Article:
Raw Milk Bill Draws Proponents, Detractors to Hearing

Raw Milk Bill Draws Proponents, Detractors to Hearing

<span style="color: rgb(34, 34, 34); font-family: Georgia, Times, serif; font-size: 14.857142448425293px; line-height: 11.428571701049805px;">State Rep.&nbsp;</span><a href="http://www.texastribune.org/directory/dan-flynn/" data-tooltip="/directory/dan-flynn/quicklook/" title="" style="box-sizing: border-box; color: rgb(0, 137, 144); font-family: Georgia, Times, serif; font-size: 14.857142448425293px; line-height: 11.428571701049805px;">Dan Flynn</a><span style="color: rgb(34, 34, 34); font-family: Georgia, Times, serif; font-size: 14.857142448425293px; line-height: 11.428571701049805px;">, R-Canton, said that legislation he authored to expand options for selling unpasteurized milk in Texas quickly received praise from across the state.</span>

State Rep. Dan Flynn, R-Canton, said that legislation he authored to expand options for selling unpasteurized milk in Texas quickly received praise from across the state.

"When I filed this bill during early filing, I got over 500 emails that week in support from the Panhandle to the Rio Grande Valley," Flynn said Wednesday. "It's a product, there's a public that wants it. If they can buy it at one place, they should be able to buy it elsewhere."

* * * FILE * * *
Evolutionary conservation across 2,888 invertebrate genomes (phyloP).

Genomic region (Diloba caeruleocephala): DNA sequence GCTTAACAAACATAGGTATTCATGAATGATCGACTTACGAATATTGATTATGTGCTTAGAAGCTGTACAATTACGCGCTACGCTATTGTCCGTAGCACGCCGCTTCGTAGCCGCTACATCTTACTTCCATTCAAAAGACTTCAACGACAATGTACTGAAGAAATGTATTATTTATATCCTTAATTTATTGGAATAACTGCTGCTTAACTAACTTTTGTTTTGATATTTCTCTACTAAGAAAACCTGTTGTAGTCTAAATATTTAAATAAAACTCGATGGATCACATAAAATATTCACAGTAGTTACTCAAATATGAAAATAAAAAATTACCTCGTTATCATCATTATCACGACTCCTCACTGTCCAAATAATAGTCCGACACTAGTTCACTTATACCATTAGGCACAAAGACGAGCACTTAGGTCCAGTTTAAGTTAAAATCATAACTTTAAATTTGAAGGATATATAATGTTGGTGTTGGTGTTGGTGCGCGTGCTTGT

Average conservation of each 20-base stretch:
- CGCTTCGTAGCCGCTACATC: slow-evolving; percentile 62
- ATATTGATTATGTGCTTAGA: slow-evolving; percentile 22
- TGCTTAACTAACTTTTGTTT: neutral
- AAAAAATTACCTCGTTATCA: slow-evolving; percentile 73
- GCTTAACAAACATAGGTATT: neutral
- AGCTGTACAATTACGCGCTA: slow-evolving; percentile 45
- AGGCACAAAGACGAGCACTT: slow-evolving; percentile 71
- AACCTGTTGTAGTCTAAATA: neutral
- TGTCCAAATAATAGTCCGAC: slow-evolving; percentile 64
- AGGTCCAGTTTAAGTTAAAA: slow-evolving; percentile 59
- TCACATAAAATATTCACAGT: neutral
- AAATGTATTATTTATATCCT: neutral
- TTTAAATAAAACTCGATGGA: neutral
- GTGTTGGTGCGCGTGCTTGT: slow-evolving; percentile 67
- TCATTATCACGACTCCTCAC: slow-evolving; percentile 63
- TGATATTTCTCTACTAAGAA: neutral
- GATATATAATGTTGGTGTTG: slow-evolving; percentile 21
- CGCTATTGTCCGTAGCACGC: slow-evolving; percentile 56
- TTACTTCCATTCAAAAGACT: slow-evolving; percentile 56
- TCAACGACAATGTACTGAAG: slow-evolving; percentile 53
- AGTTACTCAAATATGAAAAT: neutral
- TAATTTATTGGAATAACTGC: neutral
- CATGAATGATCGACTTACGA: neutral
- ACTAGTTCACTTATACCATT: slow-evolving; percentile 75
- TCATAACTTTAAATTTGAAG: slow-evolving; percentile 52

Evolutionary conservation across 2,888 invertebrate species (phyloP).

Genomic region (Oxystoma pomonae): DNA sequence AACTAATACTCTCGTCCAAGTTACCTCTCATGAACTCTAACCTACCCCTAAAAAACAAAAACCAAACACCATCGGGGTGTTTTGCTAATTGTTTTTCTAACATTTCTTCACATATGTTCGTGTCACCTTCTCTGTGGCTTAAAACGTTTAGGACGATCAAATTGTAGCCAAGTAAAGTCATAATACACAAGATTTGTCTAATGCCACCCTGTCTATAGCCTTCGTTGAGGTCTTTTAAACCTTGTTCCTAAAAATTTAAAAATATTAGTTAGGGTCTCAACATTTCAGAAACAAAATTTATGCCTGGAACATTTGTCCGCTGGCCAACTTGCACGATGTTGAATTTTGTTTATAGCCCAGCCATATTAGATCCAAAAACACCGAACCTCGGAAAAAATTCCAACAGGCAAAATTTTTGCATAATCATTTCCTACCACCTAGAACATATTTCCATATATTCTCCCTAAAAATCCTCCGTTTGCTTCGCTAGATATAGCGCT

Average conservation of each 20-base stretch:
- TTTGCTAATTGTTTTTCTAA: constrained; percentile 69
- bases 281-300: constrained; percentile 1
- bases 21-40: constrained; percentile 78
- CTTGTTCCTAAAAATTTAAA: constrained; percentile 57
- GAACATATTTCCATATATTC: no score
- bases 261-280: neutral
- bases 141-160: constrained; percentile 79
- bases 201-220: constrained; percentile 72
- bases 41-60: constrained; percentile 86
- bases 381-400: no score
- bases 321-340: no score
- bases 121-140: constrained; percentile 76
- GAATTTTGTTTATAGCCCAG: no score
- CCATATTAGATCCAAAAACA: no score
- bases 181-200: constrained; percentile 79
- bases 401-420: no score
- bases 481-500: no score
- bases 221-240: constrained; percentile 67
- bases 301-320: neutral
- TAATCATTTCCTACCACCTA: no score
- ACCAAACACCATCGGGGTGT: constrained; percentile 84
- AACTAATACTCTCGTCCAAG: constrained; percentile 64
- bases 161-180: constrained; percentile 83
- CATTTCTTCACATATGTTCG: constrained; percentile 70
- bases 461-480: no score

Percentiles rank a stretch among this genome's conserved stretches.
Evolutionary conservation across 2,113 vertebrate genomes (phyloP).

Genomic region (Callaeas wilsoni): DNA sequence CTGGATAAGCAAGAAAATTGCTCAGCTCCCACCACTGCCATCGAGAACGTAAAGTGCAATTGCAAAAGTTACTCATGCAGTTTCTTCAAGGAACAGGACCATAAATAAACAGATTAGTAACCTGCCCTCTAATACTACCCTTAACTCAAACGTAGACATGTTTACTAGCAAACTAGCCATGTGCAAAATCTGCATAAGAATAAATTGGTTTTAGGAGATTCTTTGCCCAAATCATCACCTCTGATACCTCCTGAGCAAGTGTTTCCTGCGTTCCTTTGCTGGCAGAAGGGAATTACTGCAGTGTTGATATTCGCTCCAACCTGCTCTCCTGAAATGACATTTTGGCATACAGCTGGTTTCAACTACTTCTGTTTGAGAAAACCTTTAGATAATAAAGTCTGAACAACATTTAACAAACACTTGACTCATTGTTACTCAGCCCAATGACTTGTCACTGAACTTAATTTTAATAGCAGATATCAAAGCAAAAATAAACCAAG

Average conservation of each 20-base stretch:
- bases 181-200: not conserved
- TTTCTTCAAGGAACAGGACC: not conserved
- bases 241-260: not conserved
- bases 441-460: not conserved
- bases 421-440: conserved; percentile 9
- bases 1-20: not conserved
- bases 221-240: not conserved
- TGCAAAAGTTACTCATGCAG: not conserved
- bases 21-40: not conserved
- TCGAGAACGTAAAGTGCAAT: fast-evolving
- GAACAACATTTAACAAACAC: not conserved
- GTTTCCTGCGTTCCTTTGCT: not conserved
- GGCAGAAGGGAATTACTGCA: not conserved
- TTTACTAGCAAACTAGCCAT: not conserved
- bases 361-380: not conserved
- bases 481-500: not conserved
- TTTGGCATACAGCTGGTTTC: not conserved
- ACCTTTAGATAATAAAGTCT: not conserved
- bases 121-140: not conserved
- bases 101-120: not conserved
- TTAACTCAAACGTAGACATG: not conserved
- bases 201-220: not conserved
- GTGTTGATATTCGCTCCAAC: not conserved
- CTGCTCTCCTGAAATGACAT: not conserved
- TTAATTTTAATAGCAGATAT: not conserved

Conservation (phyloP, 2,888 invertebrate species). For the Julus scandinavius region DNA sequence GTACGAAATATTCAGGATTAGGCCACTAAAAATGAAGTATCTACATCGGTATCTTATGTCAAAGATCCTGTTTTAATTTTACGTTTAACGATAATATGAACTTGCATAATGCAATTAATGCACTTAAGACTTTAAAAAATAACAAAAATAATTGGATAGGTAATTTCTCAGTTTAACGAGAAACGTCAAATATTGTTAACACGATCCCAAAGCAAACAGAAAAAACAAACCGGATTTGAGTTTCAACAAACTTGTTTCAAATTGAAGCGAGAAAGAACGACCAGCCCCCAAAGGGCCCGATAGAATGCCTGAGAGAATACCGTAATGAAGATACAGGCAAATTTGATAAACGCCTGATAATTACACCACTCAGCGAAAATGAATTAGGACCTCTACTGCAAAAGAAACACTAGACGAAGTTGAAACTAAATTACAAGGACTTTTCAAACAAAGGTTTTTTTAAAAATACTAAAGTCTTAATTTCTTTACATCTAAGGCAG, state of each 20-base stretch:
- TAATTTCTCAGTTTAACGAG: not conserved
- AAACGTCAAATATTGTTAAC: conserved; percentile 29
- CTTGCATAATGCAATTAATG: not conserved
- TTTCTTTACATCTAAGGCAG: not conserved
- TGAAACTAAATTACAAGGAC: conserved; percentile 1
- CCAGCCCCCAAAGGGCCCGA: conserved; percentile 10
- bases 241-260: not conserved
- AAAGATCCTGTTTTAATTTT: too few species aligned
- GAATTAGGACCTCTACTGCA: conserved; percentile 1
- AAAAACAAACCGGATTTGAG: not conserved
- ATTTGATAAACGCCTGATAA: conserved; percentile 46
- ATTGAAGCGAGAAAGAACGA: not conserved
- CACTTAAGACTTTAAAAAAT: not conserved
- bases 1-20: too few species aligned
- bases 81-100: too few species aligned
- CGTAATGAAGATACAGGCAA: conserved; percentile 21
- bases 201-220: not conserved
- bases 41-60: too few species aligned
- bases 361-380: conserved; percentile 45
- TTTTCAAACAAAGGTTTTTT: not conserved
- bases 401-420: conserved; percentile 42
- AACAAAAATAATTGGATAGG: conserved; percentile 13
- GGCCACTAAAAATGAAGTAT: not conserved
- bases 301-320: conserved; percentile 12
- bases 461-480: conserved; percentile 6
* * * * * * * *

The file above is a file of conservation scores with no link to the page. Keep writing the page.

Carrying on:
Flynn's legislation, House Bill 46, would allow the sale of raw milk at farmers markets and other sites like fairs and flea markets.

And while many testified Wednesday in support of his measure at a House Public Health Committee hearing, a few raised concerns about regulation and health risks.

Currently, farmers who produce unpasteurized milk can only sell it at the site of the dairy. That means customers of the state's 49 licensed farms that produce raw milk have to drive to the farms, which may be several hours away.

Robert Hutchins, whose family owns Rehoboth Ranch in Greenville, sell beef and other products at farmers markets every week but can only sell their raw goat milk at the Greenville property, he said.

"We haven't been able to grow the dairy adequately to become as profitable as we need to be to continue our operation," Hutchins said. "If we could sell our milk at farmer's markets to which we already travel every week, we could double or triple the amount we sell every week."

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